ArangoDB stores graphs and documents as JSON objects that can be organized in collections and databases
The hierarchy that data is organized in is documents (data records) in collections, and collections in databases.
ArangoDB lets you store documents as JSON objects.
"tags": ["graph", "database", "NoSQL"],
"name": "ArangoDB Inc.",
Each record that you store is a JSON object at the top-level, also referred to as a document. Each key-value pair is called an attribute, comprised of the attribute name and the attribute value. Attributes can also be called properties or fields.
You can freely model your data using the available data types. Each document is self-contained and can thus have a unique structure. You do not need to define a schema upfront. However, sets of documents typically have some common attributes. If you want to enforce a specific structure, then you can do so with a schema validation.
Documents are internally stored in a binary format called VelocyPack .
Documents are stored in collections, similar to how files are stored in folders. A collection can hold an arbitrary number of documents.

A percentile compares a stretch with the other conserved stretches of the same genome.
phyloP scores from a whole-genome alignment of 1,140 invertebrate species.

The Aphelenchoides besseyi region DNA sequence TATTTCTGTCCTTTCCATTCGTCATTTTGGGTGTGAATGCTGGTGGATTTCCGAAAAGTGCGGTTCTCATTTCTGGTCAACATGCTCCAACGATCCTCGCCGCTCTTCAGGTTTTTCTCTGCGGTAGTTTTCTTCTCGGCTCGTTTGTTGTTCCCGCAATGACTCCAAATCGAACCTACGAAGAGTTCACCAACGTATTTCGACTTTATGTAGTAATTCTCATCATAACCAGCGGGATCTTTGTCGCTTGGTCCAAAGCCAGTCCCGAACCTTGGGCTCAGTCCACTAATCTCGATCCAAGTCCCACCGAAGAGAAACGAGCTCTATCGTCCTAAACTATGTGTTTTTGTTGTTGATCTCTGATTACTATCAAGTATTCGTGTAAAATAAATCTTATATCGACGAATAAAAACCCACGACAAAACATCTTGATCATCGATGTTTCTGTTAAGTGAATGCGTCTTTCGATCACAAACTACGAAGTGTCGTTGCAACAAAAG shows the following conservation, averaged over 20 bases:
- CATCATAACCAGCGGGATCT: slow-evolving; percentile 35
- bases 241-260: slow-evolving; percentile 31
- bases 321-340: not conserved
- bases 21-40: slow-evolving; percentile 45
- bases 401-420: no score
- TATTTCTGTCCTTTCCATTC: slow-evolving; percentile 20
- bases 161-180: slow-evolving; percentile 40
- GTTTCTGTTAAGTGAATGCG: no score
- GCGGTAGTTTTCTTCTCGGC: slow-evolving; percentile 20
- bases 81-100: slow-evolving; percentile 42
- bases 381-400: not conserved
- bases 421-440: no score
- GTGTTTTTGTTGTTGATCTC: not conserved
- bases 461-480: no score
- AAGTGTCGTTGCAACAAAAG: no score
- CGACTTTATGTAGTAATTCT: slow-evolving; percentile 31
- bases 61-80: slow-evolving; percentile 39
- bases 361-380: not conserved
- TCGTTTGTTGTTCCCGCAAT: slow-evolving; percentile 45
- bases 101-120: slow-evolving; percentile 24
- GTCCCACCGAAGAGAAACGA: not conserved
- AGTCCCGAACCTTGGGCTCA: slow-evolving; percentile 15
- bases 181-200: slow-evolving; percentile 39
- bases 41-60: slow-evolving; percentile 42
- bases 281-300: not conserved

You can group related documents together using collections, such as by
entity type. For example, you can store book documents in a
collections. All book records have some common attributes like a title,
author, and publisher. You can later create indexes for some of the often-used
attributes to speed up queries. This is done at the collection level.
Each collection is part of a database. Databases allow you to isolate sets of collections from one another, usually for multi-tenant applications, where each of your clients has their own database to work with. You cannot run queries across several databases.
Every server instance has a default database called
_system. It is special
because it cannot be removed and it holds a couple of system collections that
are used internally by the server. Other than that, you may create your own
collections in this database like in any other.